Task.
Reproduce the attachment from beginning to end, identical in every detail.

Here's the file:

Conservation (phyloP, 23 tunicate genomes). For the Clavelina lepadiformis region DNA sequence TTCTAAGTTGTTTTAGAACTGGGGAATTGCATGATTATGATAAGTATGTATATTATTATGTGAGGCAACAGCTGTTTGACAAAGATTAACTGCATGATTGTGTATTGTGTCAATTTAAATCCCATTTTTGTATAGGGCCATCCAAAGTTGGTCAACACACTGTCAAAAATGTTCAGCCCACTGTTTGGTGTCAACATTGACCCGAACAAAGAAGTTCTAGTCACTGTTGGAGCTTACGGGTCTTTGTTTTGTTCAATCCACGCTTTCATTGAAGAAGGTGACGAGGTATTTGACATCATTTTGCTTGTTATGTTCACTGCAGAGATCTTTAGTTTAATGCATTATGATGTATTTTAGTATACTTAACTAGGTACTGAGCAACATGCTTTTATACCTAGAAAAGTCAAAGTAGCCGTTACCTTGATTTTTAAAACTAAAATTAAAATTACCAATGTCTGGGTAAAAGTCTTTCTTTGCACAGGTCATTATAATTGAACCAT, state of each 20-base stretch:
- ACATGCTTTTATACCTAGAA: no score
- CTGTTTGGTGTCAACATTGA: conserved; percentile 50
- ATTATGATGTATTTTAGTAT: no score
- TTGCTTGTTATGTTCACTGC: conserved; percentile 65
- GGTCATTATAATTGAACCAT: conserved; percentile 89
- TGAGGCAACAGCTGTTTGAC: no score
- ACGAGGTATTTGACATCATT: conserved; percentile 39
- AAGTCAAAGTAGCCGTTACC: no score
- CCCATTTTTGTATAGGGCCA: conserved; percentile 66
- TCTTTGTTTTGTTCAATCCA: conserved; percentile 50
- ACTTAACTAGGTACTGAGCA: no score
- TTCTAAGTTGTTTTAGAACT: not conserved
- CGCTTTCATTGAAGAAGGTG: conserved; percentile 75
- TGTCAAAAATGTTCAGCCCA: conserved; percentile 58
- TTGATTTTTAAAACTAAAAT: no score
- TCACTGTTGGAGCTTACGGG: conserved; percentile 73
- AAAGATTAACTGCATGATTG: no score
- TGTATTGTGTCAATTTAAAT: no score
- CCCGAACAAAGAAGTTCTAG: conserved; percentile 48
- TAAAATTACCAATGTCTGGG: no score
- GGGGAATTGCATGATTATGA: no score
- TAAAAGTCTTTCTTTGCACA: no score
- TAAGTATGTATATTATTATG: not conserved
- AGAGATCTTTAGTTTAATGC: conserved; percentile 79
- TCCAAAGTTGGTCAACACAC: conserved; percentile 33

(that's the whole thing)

Conservation (phyloP, 23 tunicate genomes). For the Clavelina lepadiformis region DNA sequence TTCTAAGTTGTTTTAGAACTGGGGAATTGCATGATTATGATAAGTATGTATATTATTATGTGAGGCAACAGCTGTTTGACAAAGATTAACTGCATGATTGTGTATTGTGTCAATTTAAATCCCATTTTTGTATAGGGCCATCCAAAGTTGGTCAACACACTGTCAAAAATGTTCAGCCCACTGTTTGGTGTCAACATTGACCCGAACAAAGAAGTTCTAGTCACTGTTGGAGCTTACGGGTCTTTGTTTTGTTCAATCCACGCTTTCATTGAAGAAGGTGACGAGGTATTTGACATCATTTTGCTTGTTATGTTCACTGCAGAGATCTTTAGTTTAATGCATTATGATGTATTTTAGTATACTTAACTAGGTACTGAGCAACATGCTTTTATACCTAGAAAAGTCAAAGTAGCCGTTACCTTGATTTTTAAAACTAAAATTAAAATTACCAATGTCTGGGTAAAAGTCTTTCTTTGCACAGGTCATTATAATTGAACCAT, state of each 20-base stretch:
- ACATGCTTTTATACCTAGAA: no score
- CTGTTTGGTGTCAACATTGA: conserved; percentile 50
- ATTATGATGTATTTTAGTAT: no score
- TTGCTTGTTATGTTCACTGC: conserved; percentile 65
- GGTCATTATAATTGAACCAT: conserved; percentile 89
- TGAGGCAACAGCTGTTTGAC: no score
- ACGAGGTATTTGACATCATT: conserved; percentile 39
- AAGTCAAAGTAGCCGTTACC: no score
- CCCATTTTTGTATAGGGCCA: conserved; percentile 66
- TCTTTGTTTTGTTCAATCCA: conserved; percentile 50
- ACTTAACTAGGTACTGAGCA: no score
- TTCTAAGTTGTTTTAGAACT: not conserved
- CGCTTTCATTGAAGAAGGTG: conserved; percentile 75
- TGTCAAAAATGTTCAGCCCA: conserved; percentile 58
- TTGATTTTTAAAACTAAAAT: no score
- TCACTGTTGGAGCTTACGGG: conserved; percentile 73
- AAAGATTAACTGCATGATTG: no score
- TGTATTGTGTCAATTTAAAT: no score
- CCCGAACAAAGAAGTTCTAG: conserved; percentile 48
- TAAAATTACCAATGTCTGGG: no score
- GGGGAATTGCATGATTATGA: no score
- TAAAAGTCTTTCTTTGCACA: no score
- TAAGTATGTATATTATTATG: not conserved
- AGAGATCTTTAGTTTAATGC: conserved; percentile 79
- TCCAAAGTTGGTCAACACAC: conserved; percentile 33